“I’ve been using this phone for a while, and it is really good,” Pichai said on stage. “When I go back home to India and other countries like that, it is exciting to see the impact phones have on people’s lives, but it’s disappointing that only less than 10% of the population has access to smartphones. We want to change that.”
Surely, Google would also like to minimize the chances of having to compete with software makers in each country on Android, which the Silicon Valley giant gives away to device makers. So Android One phones will run on the base version of the mobile operating system without modifications. The phone manufacturer and the customer’s mobile carrier will be able to set devices to automatically download preferred apps, such as those popular locally, through Google’s Play Store, and to keep the system constantly updated.
China is a model for what can go wrong when Google doesn’t exert some control over what companies can do with Android. Google doesn’t offer an app store in China because it avoids doing business in the communist country. So many competitors have stepped up to fill in the holes. Samsung Electronics, Xiaomi and other phone makers have their own app stores in China and often modify the versions of Android on their devices to promote their offerings. Chinese Android users make a habit of installing various app markets to access games and other software that are exclusive to each one, said Jenny Lee, a managing partner at venture firm GGV Capital in Shanghai.
Software downloads comprise a big business that Google has ceded in China, the world’s largest mobile market. Chinese search giant Baidu bought 91 Wireless the country’s most popular third-party store, for $1.9 billion last year. Alibaba Group said this month that it will acquire the shares it doesn’t already own in UCWeb, which also operates an app store, and — in a nice bit of one-upmanship — that the valuation is bigger than 91 Wireless. Sky-Mobi, a publicly traded app store operator in China, gets promotional help from the the largest mobile carriers, and that has helped Michael Song, its chief executive officer, to become a “local king,” he said in a recent interview.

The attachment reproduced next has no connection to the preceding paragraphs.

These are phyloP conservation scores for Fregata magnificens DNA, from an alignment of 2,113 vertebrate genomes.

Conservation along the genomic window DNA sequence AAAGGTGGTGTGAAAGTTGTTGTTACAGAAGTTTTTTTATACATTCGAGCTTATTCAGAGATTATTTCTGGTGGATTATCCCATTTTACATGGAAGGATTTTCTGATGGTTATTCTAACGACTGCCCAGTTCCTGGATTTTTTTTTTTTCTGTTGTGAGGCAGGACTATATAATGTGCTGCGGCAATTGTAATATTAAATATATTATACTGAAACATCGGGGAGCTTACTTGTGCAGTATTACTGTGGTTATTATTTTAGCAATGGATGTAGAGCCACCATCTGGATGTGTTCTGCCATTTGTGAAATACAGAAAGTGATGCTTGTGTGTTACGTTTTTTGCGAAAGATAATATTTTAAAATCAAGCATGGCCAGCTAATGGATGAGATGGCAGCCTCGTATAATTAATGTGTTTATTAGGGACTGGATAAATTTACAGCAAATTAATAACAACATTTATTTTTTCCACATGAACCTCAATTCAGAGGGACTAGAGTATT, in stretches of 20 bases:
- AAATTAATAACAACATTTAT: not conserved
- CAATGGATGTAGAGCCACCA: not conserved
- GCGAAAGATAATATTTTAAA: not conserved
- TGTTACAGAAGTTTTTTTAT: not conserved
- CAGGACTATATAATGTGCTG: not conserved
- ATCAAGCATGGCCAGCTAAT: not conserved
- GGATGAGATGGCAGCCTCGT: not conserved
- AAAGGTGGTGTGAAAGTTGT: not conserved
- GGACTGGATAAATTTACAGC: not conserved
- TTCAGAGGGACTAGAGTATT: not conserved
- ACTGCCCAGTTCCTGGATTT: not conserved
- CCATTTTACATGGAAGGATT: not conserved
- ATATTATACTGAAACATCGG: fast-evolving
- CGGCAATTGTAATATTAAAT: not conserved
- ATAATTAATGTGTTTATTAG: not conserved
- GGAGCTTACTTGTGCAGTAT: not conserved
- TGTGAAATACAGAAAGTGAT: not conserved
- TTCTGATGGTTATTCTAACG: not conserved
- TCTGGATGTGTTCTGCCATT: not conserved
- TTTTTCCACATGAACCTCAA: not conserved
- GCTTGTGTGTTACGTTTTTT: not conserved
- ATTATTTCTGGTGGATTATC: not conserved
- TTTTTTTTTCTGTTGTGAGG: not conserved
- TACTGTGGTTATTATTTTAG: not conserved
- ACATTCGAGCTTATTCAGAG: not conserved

Google’s hold over the Android software market in India may be slipping, too. The Google Play Store faces challenges from 1Mobile Market and others that cozy up to local developers. Microsoft’s Nokia X smartphone, which runs a modified version of Android without Google’s apps, frequently appears on top-seller lists at Flipkart and Snapdeal, India’s largest online retailers.
“Android One is ostensibly about expanding access to smartphones, but is really about increased Google control,” tweeted Jan Dawson, an analyst at Jackdaw Research.
India is a logical place to start the Android One project. True, Pichai probably has a soft spot for the country, having grown up in the southern coastal city of Chennai. (He’s the subject of Bloomberg Businessweek’s cover story.) But more important, it’s one of the fastest-growing smartphone markets in the world. Smartphone penetration is at just 10% there, and shipments were up 186% in the first quarter compared with the same period last year, according to research firm IDC. Meanwhile, China’s growth was 31% as the country begins to approach saturation.